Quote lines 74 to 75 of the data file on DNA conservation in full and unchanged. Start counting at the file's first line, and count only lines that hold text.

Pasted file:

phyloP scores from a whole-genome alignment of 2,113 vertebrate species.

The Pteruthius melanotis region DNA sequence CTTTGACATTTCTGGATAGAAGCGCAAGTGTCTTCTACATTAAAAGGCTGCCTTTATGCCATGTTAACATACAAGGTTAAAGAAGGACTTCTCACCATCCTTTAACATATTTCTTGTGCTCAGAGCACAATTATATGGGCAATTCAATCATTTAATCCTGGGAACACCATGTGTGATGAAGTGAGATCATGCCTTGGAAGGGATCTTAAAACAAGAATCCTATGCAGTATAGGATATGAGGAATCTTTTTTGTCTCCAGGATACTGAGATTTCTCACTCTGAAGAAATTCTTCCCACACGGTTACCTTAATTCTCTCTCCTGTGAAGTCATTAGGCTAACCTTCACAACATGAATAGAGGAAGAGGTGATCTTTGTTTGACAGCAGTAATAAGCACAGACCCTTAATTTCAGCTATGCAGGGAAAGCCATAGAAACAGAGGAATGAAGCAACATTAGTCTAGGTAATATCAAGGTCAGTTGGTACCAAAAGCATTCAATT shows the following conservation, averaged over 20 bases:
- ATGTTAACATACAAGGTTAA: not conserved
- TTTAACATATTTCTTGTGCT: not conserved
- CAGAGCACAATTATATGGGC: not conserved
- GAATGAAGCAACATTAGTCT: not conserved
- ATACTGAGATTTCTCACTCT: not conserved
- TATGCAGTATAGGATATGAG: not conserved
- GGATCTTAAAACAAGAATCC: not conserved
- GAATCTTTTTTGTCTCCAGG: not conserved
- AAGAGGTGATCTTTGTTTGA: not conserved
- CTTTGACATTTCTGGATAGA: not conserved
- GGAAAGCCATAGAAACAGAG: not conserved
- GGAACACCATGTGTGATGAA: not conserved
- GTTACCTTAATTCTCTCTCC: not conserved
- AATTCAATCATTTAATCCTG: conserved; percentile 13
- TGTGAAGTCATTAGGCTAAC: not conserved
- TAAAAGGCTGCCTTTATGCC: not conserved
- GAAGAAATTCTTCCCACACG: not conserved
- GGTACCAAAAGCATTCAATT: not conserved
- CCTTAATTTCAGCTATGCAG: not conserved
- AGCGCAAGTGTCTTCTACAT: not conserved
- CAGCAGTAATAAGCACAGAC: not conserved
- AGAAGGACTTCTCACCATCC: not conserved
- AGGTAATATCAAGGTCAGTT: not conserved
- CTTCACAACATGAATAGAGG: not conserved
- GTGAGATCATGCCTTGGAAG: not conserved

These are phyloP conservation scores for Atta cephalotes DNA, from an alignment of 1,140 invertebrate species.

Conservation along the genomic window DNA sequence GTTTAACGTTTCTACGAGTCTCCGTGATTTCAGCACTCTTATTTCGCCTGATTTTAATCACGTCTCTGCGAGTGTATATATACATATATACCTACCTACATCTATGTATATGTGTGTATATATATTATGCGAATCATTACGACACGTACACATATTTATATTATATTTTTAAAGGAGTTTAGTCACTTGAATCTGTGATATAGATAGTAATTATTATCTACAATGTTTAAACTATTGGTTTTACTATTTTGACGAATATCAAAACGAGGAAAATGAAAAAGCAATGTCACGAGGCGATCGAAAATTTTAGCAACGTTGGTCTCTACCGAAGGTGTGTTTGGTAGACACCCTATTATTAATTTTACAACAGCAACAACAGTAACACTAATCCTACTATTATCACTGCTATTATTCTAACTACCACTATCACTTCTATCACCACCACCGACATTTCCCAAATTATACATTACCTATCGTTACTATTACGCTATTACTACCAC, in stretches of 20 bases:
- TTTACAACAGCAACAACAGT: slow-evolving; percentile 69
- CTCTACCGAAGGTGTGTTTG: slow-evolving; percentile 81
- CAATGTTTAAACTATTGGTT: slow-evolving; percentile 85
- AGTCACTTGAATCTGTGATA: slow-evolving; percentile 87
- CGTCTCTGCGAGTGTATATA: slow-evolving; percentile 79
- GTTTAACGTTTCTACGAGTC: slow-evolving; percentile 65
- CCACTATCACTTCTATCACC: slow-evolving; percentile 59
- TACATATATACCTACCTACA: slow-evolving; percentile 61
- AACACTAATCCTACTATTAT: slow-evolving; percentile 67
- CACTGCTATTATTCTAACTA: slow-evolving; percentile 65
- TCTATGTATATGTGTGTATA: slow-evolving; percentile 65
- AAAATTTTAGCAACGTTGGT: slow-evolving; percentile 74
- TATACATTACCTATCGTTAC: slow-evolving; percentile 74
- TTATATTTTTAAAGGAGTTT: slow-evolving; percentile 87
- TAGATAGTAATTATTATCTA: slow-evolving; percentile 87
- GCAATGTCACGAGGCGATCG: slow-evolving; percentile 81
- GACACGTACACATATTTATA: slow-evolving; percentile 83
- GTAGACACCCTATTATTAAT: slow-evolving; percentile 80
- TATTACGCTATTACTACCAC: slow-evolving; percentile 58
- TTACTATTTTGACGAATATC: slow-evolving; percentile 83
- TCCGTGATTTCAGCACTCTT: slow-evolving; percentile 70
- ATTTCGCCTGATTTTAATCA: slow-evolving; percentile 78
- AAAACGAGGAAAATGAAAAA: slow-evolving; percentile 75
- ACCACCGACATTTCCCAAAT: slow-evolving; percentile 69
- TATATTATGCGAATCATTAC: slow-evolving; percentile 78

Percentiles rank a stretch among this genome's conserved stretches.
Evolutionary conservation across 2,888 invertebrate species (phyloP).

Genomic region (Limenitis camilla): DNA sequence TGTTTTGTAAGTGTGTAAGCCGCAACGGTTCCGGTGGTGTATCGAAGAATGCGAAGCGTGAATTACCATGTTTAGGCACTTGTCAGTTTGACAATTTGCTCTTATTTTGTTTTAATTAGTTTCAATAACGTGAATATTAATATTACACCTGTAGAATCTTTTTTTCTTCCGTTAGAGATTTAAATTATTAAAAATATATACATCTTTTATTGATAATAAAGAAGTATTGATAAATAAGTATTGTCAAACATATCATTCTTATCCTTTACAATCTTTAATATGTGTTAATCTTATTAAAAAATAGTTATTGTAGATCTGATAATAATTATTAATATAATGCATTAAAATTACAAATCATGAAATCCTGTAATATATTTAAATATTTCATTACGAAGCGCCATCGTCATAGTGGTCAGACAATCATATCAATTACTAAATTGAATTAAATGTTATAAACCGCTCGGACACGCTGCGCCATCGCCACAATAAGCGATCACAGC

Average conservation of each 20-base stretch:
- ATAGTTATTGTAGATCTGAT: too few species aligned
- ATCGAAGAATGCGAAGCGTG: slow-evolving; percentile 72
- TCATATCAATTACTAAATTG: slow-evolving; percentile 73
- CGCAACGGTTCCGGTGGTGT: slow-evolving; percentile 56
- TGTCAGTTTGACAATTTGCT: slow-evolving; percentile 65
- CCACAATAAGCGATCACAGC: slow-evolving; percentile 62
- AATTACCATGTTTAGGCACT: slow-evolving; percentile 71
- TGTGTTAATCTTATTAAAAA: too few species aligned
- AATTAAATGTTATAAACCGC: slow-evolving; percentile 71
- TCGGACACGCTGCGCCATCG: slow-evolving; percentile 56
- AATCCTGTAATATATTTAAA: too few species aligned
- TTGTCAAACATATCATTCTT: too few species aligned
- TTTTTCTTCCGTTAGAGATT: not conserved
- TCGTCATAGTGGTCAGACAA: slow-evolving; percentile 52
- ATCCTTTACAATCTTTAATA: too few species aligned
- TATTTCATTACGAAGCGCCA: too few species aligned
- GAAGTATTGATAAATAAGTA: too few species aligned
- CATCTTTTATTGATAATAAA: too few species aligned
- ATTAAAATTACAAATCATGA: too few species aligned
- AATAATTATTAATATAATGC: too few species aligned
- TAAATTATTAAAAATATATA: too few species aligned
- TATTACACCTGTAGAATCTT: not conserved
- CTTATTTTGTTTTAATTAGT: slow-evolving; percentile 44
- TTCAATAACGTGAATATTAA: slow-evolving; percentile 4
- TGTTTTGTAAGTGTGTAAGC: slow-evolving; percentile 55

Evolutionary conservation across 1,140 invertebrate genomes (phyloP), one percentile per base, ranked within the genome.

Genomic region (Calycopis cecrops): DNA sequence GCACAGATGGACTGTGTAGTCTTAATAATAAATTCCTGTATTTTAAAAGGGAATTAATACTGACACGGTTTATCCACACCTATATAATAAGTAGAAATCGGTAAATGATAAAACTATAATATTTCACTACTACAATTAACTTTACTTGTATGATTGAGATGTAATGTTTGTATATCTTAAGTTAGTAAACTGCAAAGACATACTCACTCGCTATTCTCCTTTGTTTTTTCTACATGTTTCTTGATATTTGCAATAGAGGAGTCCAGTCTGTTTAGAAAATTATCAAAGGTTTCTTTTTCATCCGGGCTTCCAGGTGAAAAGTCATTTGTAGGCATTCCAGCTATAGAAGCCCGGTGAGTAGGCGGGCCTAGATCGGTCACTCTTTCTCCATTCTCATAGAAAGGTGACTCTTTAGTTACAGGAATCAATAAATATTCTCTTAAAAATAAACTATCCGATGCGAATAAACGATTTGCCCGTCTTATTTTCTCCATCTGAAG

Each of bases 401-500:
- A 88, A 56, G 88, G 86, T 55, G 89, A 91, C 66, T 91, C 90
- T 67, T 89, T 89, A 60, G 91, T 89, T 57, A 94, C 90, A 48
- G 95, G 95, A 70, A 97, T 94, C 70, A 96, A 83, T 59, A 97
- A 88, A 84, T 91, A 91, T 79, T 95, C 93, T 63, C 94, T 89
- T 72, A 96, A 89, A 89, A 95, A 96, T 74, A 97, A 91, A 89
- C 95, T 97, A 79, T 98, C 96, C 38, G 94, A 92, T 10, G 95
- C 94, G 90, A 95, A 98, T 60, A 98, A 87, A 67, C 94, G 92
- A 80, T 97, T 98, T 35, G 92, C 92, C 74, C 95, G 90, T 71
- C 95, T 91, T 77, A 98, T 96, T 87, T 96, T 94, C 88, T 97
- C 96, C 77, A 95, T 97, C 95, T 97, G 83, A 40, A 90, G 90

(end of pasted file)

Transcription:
- TATTTCATTACGAAGCGCCA: too few species aligned
- GAAGTATTGATAAATAAGTA: too few species aligned